Hepatozoon americanum / canis
Canine hepatozoonosis is an emerging protozoal tick-borne disease of dogs that has been reported in the United States of Texas, Louisiana, Alabama, Georgia, Mississippi, Oklahoma, Tennessee, and Florida. The causative agent of canine hepatozoonosis in
Infected dogs usually exhibit a waxing and waning course of recurrent fever spikes, muscle pain, and progressive debilitation for up to several months. In the later stages, dogs develop proteinuria and renal failure secondary to immunoproliferative glomerulonephritis (Ewing & Panciera, 2003). Death may occur 12 months after ingestion of the infected tick without treatment.
Standard Diagnostic Methods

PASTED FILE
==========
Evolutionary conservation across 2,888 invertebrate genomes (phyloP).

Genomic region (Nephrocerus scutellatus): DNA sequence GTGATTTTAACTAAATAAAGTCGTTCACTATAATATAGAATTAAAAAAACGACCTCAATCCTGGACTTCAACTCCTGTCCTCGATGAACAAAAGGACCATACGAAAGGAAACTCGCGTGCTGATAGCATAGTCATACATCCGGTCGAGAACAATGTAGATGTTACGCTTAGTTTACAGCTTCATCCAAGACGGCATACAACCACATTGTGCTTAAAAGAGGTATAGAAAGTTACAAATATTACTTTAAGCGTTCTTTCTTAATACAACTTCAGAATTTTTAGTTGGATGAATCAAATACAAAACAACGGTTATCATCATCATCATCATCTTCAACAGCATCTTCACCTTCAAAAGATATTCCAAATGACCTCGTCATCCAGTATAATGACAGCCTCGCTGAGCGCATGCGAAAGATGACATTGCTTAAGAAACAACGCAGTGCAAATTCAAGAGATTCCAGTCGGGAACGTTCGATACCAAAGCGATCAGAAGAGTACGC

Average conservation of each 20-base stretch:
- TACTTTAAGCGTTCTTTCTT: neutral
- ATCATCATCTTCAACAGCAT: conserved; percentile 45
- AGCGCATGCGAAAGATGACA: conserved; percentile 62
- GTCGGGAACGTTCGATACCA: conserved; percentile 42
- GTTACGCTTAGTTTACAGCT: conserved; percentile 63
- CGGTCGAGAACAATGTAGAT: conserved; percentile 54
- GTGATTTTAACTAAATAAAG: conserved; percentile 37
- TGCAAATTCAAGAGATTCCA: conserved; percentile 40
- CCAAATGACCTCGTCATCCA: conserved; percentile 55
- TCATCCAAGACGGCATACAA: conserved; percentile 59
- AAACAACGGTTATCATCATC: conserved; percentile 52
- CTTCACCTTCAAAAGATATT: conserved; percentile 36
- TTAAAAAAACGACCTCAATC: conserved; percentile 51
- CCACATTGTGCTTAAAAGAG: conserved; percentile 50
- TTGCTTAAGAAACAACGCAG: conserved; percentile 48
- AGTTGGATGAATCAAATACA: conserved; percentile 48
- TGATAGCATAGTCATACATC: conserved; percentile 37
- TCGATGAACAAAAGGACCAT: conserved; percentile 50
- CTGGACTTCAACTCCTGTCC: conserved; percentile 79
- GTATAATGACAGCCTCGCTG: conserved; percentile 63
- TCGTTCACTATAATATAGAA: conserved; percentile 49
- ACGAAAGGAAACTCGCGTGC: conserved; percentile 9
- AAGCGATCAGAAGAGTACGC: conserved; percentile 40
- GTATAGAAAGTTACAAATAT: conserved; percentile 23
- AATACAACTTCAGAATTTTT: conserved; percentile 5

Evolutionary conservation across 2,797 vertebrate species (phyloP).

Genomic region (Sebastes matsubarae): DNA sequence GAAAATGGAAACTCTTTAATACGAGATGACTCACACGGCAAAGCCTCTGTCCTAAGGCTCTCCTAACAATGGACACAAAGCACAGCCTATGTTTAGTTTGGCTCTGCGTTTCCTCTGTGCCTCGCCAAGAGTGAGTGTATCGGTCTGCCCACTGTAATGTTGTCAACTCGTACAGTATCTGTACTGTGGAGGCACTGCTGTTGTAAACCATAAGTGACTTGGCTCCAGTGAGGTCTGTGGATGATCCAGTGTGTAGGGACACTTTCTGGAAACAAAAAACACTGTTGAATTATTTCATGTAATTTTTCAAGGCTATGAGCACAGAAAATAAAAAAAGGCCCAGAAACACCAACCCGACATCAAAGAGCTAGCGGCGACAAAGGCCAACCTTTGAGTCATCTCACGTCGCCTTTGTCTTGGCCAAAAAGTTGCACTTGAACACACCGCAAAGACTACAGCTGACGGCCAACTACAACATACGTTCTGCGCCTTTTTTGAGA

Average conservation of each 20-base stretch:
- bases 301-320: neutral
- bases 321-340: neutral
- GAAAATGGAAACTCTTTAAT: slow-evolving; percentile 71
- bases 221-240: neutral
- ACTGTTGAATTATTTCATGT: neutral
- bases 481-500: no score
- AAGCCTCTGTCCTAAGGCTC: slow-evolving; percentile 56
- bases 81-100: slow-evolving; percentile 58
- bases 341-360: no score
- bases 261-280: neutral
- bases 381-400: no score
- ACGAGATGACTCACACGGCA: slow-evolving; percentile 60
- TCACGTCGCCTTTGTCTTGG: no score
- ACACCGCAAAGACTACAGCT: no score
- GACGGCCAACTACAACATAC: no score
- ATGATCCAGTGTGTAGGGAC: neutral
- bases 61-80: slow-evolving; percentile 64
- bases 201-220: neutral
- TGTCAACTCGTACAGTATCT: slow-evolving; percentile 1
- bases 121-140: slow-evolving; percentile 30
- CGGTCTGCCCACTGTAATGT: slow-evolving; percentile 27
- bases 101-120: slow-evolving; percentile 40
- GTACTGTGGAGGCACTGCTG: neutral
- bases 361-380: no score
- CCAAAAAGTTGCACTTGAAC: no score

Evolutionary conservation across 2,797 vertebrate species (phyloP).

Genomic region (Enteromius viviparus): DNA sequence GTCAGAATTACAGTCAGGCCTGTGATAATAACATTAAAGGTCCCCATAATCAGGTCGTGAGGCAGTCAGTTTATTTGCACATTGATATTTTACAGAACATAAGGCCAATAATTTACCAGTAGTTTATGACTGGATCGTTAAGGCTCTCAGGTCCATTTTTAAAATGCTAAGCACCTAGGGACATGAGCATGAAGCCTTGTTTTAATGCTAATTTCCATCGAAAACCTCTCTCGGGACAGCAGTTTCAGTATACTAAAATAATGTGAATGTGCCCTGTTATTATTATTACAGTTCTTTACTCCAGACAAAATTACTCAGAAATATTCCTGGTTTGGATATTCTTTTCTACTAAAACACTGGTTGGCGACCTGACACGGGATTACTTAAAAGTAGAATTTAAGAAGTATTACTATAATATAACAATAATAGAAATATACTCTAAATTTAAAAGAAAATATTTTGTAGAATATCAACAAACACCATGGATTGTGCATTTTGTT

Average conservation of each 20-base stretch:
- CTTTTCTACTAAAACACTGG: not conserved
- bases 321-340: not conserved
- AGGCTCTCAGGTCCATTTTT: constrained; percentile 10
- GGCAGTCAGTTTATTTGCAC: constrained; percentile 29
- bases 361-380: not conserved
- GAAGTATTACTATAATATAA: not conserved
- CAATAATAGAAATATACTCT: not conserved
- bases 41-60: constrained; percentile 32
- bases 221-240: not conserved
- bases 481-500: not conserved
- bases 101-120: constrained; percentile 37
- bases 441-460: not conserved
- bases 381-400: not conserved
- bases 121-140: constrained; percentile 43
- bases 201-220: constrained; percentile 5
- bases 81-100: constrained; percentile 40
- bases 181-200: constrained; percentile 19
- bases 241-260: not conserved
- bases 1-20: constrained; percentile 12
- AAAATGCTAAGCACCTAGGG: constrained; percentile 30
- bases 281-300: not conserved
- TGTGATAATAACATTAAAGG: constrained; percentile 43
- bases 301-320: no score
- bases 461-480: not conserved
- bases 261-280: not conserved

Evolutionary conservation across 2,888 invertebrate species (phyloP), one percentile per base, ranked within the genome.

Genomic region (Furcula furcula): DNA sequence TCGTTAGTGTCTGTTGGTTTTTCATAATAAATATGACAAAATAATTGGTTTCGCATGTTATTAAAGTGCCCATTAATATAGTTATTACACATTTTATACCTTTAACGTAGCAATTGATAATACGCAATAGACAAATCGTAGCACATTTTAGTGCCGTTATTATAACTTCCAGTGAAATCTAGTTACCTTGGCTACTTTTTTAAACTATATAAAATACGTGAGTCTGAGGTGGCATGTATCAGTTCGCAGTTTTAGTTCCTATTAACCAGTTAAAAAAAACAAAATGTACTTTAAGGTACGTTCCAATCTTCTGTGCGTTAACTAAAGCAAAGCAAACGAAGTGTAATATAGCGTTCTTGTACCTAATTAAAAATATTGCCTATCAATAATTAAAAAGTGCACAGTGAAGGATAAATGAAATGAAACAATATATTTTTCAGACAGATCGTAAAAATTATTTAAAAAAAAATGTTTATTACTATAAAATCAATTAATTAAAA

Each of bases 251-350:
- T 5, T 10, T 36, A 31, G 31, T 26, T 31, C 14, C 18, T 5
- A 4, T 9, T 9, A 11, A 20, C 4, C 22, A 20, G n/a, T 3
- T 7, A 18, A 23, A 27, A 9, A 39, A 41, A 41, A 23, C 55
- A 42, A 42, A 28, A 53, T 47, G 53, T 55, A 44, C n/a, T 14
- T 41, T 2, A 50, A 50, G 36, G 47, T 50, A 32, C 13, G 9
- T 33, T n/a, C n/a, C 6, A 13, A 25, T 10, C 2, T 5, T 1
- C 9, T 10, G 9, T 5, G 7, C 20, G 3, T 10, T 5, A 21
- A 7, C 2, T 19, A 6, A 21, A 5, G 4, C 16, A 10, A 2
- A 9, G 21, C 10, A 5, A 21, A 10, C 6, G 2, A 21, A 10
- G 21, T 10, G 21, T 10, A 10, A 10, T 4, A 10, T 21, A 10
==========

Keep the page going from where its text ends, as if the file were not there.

Diagnosis of American canine hepatozoonosis is based on the disease symptoms, physical examination, and laboratory findings. This disease must be differentiated from diskospondylitis, meningitis, canine distemper, insulinoma, pyometritis, polyarthritis, and particularly other tick-borne diseases such as babesiosis, bartonellosis, Rocky Mountain spotted fever, ehrlichiosis, and borreliosis.
Our lab has developed a quantitative PCR approach that detects the 18S rRNA gene of this organism that is capable of diagnosing American canine hepatozoonosis with high sensitivity (as few as 7 organisms per ml blood) and specificity, and H. americanum from other similar protozoa such as Hepatozoon canis, Babesia gibsoni, and Babesia canis (Li et al., 2008). This quick and sensitive diagnostic method can help veterinarians treat dogs timely and efficiently, and to monitor the treatment effectiveness.